OPS Chad - Testimony Tressac

Hugues de TAPPIE …

Hugues de TAPPIE, alias Hugues de TRESSAC … Sous la banière OPN, du débarquement aux Comores le 13 mai 78 à la reconquête du Tchad sur les Libyens, en 81-82, aux côtés d’Hissen Habré et d’Idriss Deby, Hugues aura également été navigateur solitaire quatre années autour du globe, comédien à Paris, dirigeant de société…


YOU WILL ALWAYS BE MY DAUGHTER, A Soldier of Fortune’s New Struggle.
Hugues de TRESSAC
With the collaboration of Michel BIDEAU
Published by Plon




Chapter 5 – Chad

Chad doesn’t exist. It’s one of those abstractions conjured up by the French government at the turn of the century. Its intangible borders are a product of decolonization, the divine goal of the OAU (but how else should they do it?), imposing an unnatural melding of peoples who have hated each other since the dawn of time. 1960: independence. At the same time, northern Chad, populated with filthy anarchists, entered into open conflict against the south, educated, imperialism’s best pupil, keeper of the new government and the new power. After many vicissitudes, the GUNT (Transitional Government of National Unity) was created in 1979. This would incorporate eleven “tendencies,” that is, eleven armed militias. Goukouni Oueddeï becomes the Head of State and Hissène Habré his Minister of Defense. Quickly, the latter criticizes Goukouni for selling his country to the Libyans. In March 1980, this conflict resulted in the long Battle of N’Djamena between Hissène’s FAN (Armed Forces of the North) and the various armed factions of the GUNT. Goukouni only achieves the unification of the tendencies thanks to the vagueness emanating from his insignificant personality. To finish, he brings it, demonstrating that he is really the Libyans’ man: he asks them for help. They land with their T-54 and 55 tanks, Migs, heavy combat helicopters, chase Hissène and invade the country, and, under pressure from Kadhafi, Goukouni signs a fusion treaty (!) between Chad and Libya. There was already the occupation in the Aouzou Strip in the north… the whole mess was serious, too serious, and the OAU, categorically, obtained the Libyan withdrawal from the disputed border. It’s then that Bob Denard intervened.

Hissène had lost the war, everyone watching saying it was over, and he found refuge on the border of Sudan, in the east. His staff, the last group of loyalists, were insignificant, a few hundred scrawny Goranes. He was reduced to being the leader of an isolated group, exiled to the small border of Ouadi Bari. France, allied through military treaties with Chad, whatever its government was, half-heartedly backed up Goukouni. The United States would gladly give support to Hissène but refused to intervene at all: it was understood that Chad was under French protection. Hissène, through the intermediary of Khalil d’Abzac, his eminence the fair, called upon the “Denard reserve” in order to obtain management for his partisan forces. Habré didn’t have money, couldn’t pay, but the Vieux decided to invest from the budget of the Comorian PG. He wagered on the Chadian’s recognition should they win.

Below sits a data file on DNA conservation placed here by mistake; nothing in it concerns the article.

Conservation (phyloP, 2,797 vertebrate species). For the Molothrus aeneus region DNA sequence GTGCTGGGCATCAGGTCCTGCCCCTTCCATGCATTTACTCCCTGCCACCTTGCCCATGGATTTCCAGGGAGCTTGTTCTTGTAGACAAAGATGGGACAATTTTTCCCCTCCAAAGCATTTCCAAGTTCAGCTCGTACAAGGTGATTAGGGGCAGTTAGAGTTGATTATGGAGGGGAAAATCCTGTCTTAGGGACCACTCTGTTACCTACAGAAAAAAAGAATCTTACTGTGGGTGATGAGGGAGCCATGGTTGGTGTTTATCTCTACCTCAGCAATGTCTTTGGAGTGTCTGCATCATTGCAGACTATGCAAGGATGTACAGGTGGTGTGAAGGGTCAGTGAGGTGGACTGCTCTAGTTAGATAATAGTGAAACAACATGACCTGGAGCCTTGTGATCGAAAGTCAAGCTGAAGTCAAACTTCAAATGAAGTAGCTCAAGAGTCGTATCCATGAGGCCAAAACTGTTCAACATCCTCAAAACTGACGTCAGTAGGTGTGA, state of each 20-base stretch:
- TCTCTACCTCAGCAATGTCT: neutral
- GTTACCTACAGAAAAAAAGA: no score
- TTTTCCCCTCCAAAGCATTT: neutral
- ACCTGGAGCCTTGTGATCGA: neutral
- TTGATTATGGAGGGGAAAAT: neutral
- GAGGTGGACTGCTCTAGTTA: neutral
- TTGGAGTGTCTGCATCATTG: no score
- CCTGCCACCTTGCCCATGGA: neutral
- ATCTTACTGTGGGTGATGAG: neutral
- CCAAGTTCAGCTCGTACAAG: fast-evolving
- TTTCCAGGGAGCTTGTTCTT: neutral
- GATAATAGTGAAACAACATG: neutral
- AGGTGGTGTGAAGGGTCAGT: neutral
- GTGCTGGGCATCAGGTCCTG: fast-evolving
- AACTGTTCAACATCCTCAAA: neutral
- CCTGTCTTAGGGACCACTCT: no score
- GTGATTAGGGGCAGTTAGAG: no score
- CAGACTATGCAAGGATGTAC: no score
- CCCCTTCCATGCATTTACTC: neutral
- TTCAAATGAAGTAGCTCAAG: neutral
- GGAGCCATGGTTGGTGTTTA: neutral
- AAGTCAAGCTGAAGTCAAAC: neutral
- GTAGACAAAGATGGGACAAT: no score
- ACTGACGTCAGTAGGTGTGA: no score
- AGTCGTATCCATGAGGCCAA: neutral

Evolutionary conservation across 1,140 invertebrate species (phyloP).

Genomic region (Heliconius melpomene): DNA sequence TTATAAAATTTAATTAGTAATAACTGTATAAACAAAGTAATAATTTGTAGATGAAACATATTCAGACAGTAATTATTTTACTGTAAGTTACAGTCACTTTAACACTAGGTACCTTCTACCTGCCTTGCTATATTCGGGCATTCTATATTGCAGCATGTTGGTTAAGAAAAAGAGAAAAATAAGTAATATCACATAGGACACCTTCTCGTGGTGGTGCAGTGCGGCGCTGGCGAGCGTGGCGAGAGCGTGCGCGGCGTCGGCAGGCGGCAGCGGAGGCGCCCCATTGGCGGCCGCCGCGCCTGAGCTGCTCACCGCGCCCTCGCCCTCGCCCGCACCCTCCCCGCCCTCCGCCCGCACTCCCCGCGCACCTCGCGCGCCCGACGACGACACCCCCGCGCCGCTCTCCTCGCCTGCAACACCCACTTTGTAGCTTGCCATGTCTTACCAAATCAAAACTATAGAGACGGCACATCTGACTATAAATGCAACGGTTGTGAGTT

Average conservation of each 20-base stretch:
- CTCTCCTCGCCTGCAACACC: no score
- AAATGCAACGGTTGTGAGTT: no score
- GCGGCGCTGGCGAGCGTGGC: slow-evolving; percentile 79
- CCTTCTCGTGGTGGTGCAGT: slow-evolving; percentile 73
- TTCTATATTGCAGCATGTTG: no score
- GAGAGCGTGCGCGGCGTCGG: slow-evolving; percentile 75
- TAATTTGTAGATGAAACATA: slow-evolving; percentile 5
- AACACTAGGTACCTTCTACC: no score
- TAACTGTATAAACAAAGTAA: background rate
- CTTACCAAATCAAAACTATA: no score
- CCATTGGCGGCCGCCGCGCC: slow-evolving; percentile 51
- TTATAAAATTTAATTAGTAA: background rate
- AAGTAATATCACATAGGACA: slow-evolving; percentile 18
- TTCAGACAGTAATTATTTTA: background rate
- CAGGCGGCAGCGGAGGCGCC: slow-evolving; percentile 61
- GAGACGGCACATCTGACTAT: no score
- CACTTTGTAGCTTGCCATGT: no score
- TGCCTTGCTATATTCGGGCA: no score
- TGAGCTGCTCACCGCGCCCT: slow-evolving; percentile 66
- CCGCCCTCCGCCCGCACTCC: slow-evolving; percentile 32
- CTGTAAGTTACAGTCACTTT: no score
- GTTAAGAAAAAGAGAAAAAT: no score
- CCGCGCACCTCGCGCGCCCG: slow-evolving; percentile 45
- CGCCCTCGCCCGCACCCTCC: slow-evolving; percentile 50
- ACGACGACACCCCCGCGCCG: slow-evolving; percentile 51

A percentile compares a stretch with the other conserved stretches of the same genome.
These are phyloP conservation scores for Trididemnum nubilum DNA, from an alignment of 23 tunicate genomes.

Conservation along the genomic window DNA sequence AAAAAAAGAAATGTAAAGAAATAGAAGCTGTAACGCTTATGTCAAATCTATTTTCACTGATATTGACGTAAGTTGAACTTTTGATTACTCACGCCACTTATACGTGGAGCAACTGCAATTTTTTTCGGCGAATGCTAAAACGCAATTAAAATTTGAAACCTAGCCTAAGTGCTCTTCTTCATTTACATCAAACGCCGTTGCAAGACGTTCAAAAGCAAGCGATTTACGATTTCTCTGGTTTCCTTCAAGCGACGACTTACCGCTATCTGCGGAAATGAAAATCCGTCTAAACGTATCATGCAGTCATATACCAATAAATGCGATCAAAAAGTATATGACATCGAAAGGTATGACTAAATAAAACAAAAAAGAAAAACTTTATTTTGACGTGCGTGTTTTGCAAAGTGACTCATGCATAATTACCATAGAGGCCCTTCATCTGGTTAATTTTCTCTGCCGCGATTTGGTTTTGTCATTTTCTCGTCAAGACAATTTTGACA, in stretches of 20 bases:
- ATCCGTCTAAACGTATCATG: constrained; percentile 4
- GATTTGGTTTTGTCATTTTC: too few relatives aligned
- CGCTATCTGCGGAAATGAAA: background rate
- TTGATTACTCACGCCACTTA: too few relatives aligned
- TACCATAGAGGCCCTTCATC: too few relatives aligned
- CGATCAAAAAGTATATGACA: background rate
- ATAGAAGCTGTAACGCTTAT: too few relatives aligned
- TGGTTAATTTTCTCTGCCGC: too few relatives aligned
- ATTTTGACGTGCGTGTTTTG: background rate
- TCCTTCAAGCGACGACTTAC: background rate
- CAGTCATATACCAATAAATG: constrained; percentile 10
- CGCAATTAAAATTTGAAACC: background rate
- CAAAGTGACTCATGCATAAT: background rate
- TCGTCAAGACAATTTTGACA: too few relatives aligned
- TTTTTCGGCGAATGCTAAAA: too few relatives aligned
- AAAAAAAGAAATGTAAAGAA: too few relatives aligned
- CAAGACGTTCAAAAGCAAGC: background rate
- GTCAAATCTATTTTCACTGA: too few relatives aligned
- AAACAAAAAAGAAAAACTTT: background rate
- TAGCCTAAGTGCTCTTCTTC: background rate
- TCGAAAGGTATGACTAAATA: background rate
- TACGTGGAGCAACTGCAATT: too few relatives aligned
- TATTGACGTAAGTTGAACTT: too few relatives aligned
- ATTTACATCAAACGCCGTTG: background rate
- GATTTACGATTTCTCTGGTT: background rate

It was September 1981, Mitterand was elected four months prior, and Denard had no more special contact with the SDECE, henceforth known as the DGSE. Le Vieux first dispatched Jean-Baptiste and Laurent d’Arp to Chad. Things started well between Hissène and these two men, who were evaluating the needs of his meager troop. After, Laurent returned to give his report to the Vieux. Hissène was of presidential caliber, his charisma, on the leitmotif of an independent Chad’s integrity, was impressive, his partisans were determined and courageous, but poorly armed. They urgently needed heavy arms and communications specialists… That’s where I came in.

When the Vieux told me this history, in Moroni, I sensed the call of the big game. How many men had this chance? To write history on the field of battle in the desert, like Lawrence, Largeau, Leclerc, Montgomery “of Alamein,” and Stirling, who founded the SAS… Things had come full circle.

The three men who were going to each give their real force were: “Jean-Baptiste, who is already in place. There was something or other to do with mortars, and he knows those like the back of his hand. Rio …” I knew him. A heavy artillery specialist. 30 years old. Almost two meters tall. Grew up in Sologne. He had been involved in the PG since his time in Brazil, where he earned his nickname.

“… then there’s you. Laurent only traveled to evaluate the situation, and won’t be accompanying you. I need him badly in Moroni. I don’t know Chad well, but it seems like they read too many stories over there. General Tapioca overthrows his mortal enemy yet again, but he’ll be back next time, and everyone wants to try to take his place.”

“Like everywhere, isn’t it?”

“Fine. But they take it further there. Listen, Hugues, you have carte blanche, no big orders. The future needs to be written from A to Z, and I’m not going to be there to supervise.”

“Good. How long will we be there?”